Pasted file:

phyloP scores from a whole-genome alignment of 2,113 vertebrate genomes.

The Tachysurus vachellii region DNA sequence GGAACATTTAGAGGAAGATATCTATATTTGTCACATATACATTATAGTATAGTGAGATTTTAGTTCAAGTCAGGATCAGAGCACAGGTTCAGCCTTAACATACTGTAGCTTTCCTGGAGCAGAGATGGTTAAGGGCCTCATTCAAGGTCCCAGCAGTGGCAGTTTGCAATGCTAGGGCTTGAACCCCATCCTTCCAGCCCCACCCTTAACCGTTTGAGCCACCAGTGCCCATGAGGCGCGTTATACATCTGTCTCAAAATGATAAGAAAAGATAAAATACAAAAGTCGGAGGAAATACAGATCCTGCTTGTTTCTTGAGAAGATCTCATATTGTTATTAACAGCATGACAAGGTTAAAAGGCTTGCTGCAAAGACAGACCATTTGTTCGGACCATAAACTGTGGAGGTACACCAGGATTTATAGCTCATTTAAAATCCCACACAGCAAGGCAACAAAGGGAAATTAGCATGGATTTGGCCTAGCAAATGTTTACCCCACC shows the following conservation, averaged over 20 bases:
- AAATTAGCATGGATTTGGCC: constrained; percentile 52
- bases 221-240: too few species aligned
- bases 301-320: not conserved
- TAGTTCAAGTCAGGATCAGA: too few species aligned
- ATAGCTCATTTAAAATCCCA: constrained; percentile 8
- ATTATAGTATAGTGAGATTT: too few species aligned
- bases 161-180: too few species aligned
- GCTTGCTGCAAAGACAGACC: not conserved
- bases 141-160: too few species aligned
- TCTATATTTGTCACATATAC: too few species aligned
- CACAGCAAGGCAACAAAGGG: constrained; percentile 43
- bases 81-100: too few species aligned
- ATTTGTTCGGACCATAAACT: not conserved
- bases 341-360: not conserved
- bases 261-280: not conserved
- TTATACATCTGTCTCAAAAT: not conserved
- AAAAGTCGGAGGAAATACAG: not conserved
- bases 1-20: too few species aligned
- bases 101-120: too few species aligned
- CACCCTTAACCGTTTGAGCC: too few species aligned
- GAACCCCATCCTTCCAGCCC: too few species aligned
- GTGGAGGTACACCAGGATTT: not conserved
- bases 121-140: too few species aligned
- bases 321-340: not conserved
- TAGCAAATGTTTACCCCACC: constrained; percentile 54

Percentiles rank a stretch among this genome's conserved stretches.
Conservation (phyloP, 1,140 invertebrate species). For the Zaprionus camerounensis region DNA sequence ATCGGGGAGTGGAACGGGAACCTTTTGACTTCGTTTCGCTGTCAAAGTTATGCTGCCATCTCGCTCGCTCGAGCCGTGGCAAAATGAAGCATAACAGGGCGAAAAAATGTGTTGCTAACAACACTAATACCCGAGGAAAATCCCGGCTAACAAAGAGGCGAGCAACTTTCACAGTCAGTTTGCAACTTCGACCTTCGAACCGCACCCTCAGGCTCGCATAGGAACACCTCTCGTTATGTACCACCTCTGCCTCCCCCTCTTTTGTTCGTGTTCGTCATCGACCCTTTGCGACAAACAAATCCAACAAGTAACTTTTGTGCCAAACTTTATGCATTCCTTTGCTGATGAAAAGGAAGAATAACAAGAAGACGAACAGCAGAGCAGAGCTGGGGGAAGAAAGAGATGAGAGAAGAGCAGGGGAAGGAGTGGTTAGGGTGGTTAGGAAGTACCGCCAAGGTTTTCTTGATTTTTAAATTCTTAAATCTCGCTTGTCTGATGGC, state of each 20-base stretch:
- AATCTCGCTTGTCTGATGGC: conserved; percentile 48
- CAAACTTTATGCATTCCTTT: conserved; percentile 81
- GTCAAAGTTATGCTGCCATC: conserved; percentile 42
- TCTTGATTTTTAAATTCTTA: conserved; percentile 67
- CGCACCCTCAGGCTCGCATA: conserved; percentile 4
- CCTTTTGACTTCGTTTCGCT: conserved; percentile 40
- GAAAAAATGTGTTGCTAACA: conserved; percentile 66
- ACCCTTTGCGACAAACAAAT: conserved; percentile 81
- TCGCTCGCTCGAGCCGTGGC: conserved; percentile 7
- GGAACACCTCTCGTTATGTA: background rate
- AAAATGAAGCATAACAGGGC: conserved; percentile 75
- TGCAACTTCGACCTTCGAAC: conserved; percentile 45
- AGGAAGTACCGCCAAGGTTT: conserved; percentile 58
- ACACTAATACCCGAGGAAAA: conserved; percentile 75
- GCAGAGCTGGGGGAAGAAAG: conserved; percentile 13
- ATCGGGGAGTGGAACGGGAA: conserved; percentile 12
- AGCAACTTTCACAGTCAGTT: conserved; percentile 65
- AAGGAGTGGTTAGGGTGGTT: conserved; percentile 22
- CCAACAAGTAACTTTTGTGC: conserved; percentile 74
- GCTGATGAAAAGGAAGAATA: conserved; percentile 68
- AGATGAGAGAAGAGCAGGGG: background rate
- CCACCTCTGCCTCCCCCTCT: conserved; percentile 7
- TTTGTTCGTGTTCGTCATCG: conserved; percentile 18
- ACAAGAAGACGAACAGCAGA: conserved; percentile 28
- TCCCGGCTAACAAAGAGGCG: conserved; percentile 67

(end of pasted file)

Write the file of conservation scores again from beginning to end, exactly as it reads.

phyloP scores from a whole-genome alignment of 2,113 vertebrate genomes.

The Tachysurus vachellii region DNA sequence GGAACATTTAGAGGAAGATATCTATATTTGTCACATATACATTATAGTATAGTGAGATTTTAGTTCAAGTCAGGATCAGAGCACAGGTTCAGCCTTAACATACTGTAGCTTTCCTGGAGCAGAGATGGTTAAGGGCCTCATTCAAGGTCCCAGCAGTGGCAGTTTGCAATGCTAGGGCTTGAACCCCATCCTTCCAGCCCCACCCTTAACCGTTTGAGCCACCAGTGCCCATGAGGCGCGTTATACATCTGTCTCAAAATGATAAGAAAAGATAAAATACAAAAGTCGGAGGAAATACAGATCCTGCTTGTTTCTTGAGAAGATCTCATATTGTTATTAACAGCATGACAAGGTTAAAAGGCTTGCTGCAAAGACAGACCATTTGTTCGGACCATAAACTGTGGAGGTACACCAGGATTTATAGCTCATTTAAAATCCCACACAGCAAGGCAACAAAGGGAAATTAGCATGGATTTGGCCTAGCAAATGTTTACCCCACC shows the following conservation, averaged over 20 bases:
- AAATTAGCATGGATTTGGCC: constrained; percentile 52
- bases 221-240: too few species aligned
- bases 301-320: not conserved
- TAGTTCAAGTCAGGATCAGA: too few species aligned
- ATAGCTCATTTAAAATCCCA: constrained; percentile 8
- ATTATAGTATAGTGAGATTT: too few species aligned
- bases 161-180: too few species aligned
- GCTTGCTGCAAAGACAGACC: not conserved
- bases 141-160: too few species aligned
- TCTATATTTGTCACATATAC: too few species aligned
- CACAGCAAGGCAACAAAGGG: constrained; percentile 43
- bases 81-100: too few species aligned
- ATTTGTTCGGACCATAAACT: not conserved
- bases 341-360: not conserved
- bases 261-280: not conserved
- TTATACATCTGTCTCAAAAT: not conserved
- AAAAGTCGGAGGAAATACAG: not conserved
- bases 1-20: too few species aligned
- bases 101-120: too few species aligned
- CACCCTTAACCGTTTGAGCC: too few species aligned
- GAACCCCATCCTTCCAGCCC: too few species aligned
- GTGGAGGTACACCAGGATTT: not conserved
- bases 121-140: too few species aligned
- bases 321-340: not conserved
- TAGCAAATGTTTACCCCACC: constrained; percentile 54

Percentiles rank a stretch among this genome's conserved stretches.
Conservation (phyloP, 1,140 invertebrate species). For the Zaprionus camerounensis region DNA sequence ATCGGGGAGTGGAACGGGAACCTTTTGACTTCGTTTCGCTGTCAAAGTTATGCTGCCATCTCGCTCGCTCGAGCCGTGGCAAAATGAAGCATAACAGGGCGAAAAAATGTGTTGCTAACAACACTAATACCCGAGGAAAATCCCGGCTAACAAAGAGGCGAGCAACTTTCACAGTCAGTTTGCAACTTCGACCTTCGAACCGCACCCTCAGGCTCGCATAGGAACACCTCTCGTTATGTACCACCTCTGCCTCCCCCTCTTTTGTTCGTGTTCGTCATCGACCCTTTGCGACAAACAAATCCAACAAGTAACTTTTGTGCCAAACTTTATGCATTCCTTTGCTGATGAAAAGGAAGAATAACAAGAAGACGAACAGCAGAGCAGAGCTGGGGGAAGAAAGAGATGAGAGAAGAGCAGGGGAAGGAGTGGTTAGGGTGGTTAGGAAGTACCGCCAAGGTTTTCTTGATTTTTAAATTCTTAAATCTCGCTTGTCTGATGGC, state of each 20-base stretch:
- AATCTCGCTTGTCTGATGGC: conserved; percentile 48
- CAAACTTTATGCATTCCTTT: conserved; percentile 81
- GTCAAAGTTATGCTGCCATC: conserved; percentile 42
- TCTTGATTTTTAAATTCTTA: conserved; percentile 67
- CGCACCCTCAGGCTCGCATA: conserved; percentile 4
- CCTTTTGACTTCGTTTCGCT: conserved; percentile 40
- GAAAAAATGTGTTGCTAACA: conserved; percentile 66
- ACCCTTTGCGACAAACAAAT: conserved; percentile 81
- TCGCTCGCTCGAGCCGTGGC: conserved; percentile 7
- GGAACACCTCTCGTTATGTA: background rate
- AAAATGAAGCATAACAGGGC: conserved; percentile 75
- TGCAACTTCGACCTTCGAAC: conserved; percentile 45
- AGGAAGTACCGCCAAGGTTT: conserved; percentile 58
- ACACTAATACCCGAGGAAAA: conserved; percentile 75
- GCAGAGCTGGGGGAAGAAAG: conserved; percentile 13
- ATCGGGGAGTGGAACGGGAA: conserved; percentile 12
- AGCAACTTTCACAGTCAGTT: conserved; percentile 65
- AAGGAGTGGTTAGGGTGGTT: conserved; percentile 22
- CCAACAAGTAACTTTTGTGC: conserved; percentile 74
- GCTGATGAAAAGGAAGAATA: conserved; percentile 68
- AGATGAGAGAAGAGCAGGGG: background rate
- CCACCTCTGCCTCCCCCTCT: conserved; percentile 7
- TTTGTTCGTGTTCGTCATCG: conserved; percentile 18
- ACAAGAAGACGAACAGCAGA: conserved; percentile 28
- TCCCGGCTAACAAAGAGGCG: conserved; percentile 67